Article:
Parents may be just as under-informed as students about what schools really have to offer — beyond just their name and rank. Lower-ranked schools may still have exceptional programs geared toward specific areas of interest, and yet students and parents won’t even look at that school due to its lack of name recognition. “Parents want what is best for their student and are often are willing to go great lengths to see that ‘best’ reached,” Maschal says. “The problem is that parents are defining ‘best’ — and not the students themselves.”
If a student has been rejected from a certain school, it might be for the best. Perhaps at that “dream school,” they would have felt lost or overwhelmed — especially if they only got in because of legacy or a connection or even some luck. Maschal points out that she has met many students who get into their dream schools only to realize when they get there that the school isn’t a good fit after all. It might be that the student Is better off having been rejected; now, they can attend a school that better suits them, and at which they can truly succeed.
Striving for practical dreams
Allow your student to be disappointed — even to feel like they “failed” somehow. Listen to them and support them as they get over the loss. Maschal tells SheKnows: “It’s important to remind students that the rejection was not of them personally, but of their application — and what they had to offer in relation to what the school was looking for at that particular time.”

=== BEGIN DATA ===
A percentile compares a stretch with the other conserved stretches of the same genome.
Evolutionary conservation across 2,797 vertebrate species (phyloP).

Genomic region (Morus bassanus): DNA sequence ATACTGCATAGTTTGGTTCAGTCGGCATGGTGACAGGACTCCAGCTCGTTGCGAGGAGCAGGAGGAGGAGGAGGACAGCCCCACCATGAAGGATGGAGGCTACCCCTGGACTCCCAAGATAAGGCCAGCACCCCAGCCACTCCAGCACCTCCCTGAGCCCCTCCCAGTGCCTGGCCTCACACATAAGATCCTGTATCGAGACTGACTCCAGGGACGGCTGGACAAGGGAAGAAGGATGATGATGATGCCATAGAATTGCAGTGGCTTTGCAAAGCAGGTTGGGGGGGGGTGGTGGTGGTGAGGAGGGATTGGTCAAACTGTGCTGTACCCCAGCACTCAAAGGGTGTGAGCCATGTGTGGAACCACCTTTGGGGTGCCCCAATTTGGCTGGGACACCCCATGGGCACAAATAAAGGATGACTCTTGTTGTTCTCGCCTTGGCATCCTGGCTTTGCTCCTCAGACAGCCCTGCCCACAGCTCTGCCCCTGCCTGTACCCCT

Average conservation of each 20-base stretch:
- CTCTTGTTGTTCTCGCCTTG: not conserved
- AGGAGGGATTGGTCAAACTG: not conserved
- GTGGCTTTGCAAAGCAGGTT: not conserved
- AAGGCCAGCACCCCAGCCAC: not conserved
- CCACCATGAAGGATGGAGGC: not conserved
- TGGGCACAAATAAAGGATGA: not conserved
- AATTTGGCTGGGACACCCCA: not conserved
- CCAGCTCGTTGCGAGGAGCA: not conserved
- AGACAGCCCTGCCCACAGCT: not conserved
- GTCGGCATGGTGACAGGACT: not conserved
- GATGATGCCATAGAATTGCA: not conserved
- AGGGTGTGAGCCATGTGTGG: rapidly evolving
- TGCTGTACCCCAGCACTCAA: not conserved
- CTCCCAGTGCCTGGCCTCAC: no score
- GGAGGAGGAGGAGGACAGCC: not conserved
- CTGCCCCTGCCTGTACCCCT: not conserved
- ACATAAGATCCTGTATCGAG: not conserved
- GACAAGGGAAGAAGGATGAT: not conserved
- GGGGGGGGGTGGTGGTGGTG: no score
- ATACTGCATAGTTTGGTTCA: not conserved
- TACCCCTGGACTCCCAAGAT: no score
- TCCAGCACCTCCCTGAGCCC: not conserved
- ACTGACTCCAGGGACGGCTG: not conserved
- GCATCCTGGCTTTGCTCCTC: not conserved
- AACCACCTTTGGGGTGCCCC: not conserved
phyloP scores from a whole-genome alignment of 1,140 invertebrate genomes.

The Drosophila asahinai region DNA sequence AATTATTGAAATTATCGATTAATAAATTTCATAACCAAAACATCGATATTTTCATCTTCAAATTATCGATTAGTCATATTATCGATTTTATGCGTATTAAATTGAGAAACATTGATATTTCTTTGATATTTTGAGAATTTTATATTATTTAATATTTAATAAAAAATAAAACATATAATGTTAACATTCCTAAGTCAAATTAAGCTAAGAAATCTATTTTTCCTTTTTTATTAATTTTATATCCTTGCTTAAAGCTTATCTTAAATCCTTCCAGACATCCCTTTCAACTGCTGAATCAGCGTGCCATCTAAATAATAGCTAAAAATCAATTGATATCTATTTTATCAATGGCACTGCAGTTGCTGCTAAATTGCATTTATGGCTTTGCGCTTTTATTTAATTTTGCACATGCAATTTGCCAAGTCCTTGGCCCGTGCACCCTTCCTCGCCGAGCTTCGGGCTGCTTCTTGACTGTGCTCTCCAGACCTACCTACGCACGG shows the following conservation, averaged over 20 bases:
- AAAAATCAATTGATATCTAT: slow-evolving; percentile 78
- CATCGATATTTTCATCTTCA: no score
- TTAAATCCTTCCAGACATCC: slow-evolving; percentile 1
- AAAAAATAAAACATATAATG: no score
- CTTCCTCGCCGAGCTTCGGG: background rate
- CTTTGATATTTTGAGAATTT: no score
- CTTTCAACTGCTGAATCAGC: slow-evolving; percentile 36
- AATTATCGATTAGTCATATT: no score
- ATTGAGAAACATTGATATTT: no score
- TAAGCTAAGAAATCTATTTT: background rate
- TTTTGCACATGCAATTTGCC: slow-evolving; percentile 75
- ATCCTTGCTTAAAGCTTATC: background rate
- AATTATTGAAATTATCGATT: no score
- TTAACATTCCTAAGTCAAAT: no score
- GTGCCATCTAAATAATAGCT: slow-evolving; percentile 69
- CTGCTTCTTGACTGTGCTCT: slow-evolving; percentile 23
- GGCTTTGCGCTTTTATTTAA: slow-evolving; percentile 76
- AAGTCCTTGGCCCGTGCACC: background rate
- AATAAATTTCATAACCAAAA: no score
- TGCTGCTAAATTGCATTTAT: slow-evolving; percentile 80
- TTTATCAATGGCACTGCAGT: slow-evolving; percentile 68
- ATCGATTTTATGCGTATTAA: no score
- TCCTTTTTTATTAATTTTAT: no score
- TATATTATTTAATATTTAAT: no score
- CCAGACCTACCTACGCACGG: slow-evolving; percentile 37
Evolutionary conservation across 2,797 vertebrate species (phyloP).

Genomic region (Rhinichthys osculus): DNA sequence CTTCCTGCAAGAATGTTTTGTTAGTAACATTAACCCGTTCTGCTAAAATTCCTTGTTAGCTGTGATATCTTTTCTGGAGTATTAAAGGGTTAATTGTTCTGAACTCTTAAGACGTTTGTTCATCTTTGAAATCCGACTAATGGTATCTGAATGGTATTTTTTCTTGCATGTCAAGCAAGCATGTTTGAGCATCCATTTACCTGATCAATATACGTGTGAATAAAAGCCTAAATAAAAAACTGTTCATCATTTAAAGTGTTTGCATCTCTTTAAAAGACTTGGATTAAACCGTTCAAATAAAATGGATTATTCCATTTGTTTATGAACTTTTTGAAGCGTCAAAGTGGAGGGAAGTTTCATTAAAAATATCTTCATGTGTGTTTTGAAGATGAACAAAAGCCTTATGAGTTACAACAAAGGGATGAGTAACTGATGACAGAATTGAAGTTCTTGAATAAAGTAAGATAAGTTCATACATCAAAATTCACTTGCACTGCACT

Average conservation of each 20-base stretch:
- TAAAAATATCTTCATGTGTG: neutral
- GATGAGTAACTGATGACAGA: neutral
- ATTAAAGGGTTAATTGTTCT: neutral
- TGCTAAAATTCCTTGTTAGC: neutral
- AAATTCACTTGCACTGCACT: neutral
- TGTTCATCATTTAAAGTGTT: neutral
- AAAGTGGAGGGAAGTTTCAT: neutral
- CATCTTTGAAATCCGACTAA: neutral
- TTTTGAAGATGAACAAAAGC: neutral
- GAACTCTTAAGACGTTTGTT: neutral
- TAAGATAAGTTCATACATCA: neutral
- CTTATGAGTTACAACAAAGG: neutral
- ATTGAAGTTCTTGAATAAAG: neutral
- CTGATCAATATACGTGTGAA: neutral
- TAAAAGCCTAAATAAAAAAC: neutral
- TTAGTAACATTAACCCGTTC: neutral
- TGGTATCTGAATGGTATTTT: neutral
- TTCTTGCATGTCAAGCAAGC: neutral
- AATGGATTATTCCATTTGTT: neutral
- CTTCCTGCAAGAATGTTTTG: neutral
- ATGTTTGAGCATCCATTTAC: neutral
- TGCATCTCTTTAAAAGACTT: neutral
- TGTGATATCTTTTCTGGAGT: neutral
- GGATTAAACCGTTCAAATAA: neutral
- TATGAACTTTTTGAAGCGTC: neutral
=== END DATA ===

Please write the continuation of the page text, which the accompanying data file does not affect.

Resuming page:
After a few days, help them to look at their other options and get excited about the schools they were accepted to — if they decide they still want to go to college at all, that is (because not attending college is a perfectly acceptable option, don’t forget). “I believe not getting into your dream school can be a blessing in disguise,” Rodriguez explains, “because now the students are forced to really examine what makes a place a perfect fit. When students look at other schools with an open mind, they often find an even better match than their original dream school — because they have time to examine the curriculum, explore the extracurricular activities, and visit the campus.”
Students may find that in the end, they are happier than they thought they would be. “Most high-achieving high school students who don’t get into their dream school and attend a school that is slightly less selective tend to see that they are just as challenged… Some even relish being near the top of the class.”
In her experience, Maschal has found that there is not just one dream school for most kids — but also a dream school #2 and most likely a #3, #4, and #5 too. “I have found that students land right where they are supposed to,” she says. “They get to school and realize, Wow, college is awesome, and they don’t look back.”
Remember: Whether a student is accepted or not is up to the college admissions department. What your student does once they get in, though? That’s up to them. And with a positive attitude and hard work, the possibilities are endless.